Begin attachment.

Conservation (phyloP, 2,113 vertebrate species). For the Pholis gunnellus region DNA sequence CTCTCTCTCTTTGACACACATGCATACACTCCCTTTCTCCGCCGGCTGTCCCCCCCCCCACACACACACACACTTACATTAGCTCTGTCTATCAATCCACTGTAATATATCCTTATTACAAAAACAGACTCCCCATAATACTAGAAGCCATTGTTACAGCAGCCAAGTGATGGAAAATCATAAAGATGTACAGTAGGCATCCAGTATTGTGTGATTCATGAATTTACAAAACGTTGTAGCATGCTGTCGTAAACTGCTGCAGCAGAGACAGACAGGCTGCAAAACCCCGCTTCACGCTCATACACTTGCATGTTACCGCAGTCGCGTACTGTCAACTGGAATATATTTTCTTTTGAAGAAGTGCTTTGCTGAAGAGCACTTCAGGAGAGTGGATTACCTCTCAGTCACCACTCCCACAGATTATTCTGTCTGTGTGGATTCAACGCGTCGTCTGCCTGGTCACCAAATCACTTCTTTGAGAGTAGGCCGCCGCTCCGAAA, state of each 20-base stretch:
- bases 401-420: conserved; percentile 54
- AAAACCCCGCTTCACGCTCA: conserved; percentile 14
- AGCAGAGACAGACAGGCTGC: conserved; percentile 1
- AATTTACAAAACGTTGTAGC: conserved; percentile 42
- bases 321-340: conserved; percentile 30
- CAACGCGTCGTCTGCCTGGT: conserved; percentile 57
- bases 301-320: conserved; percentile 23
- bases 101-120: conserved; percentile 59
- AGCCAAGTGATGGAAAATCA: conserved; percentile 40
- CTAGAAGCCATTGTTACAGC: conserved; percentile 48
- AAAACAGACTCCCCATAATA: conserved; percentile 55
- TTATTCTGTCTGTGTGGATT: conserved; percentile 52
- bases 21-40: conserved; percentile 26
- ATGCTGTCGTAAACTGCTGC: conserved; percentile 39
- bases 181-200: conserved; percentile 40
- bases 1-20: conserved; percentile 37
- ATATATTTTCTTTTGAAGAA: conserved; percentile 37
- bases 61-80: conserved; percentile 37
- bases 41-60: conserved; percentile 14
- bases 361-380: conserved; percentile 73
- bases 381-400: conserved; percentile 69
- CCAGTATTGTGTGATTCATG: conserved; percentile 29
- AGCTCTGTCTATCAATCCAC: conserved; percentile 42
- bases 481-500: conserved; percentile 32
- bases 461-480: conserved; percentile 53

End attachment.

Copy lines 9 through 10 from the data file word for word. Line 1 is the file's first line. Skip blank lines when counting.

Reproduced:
- bases 101-120: conserved; percentile 59
- AGCCAAGTGATGGAAAATCA: conserved; percentile 40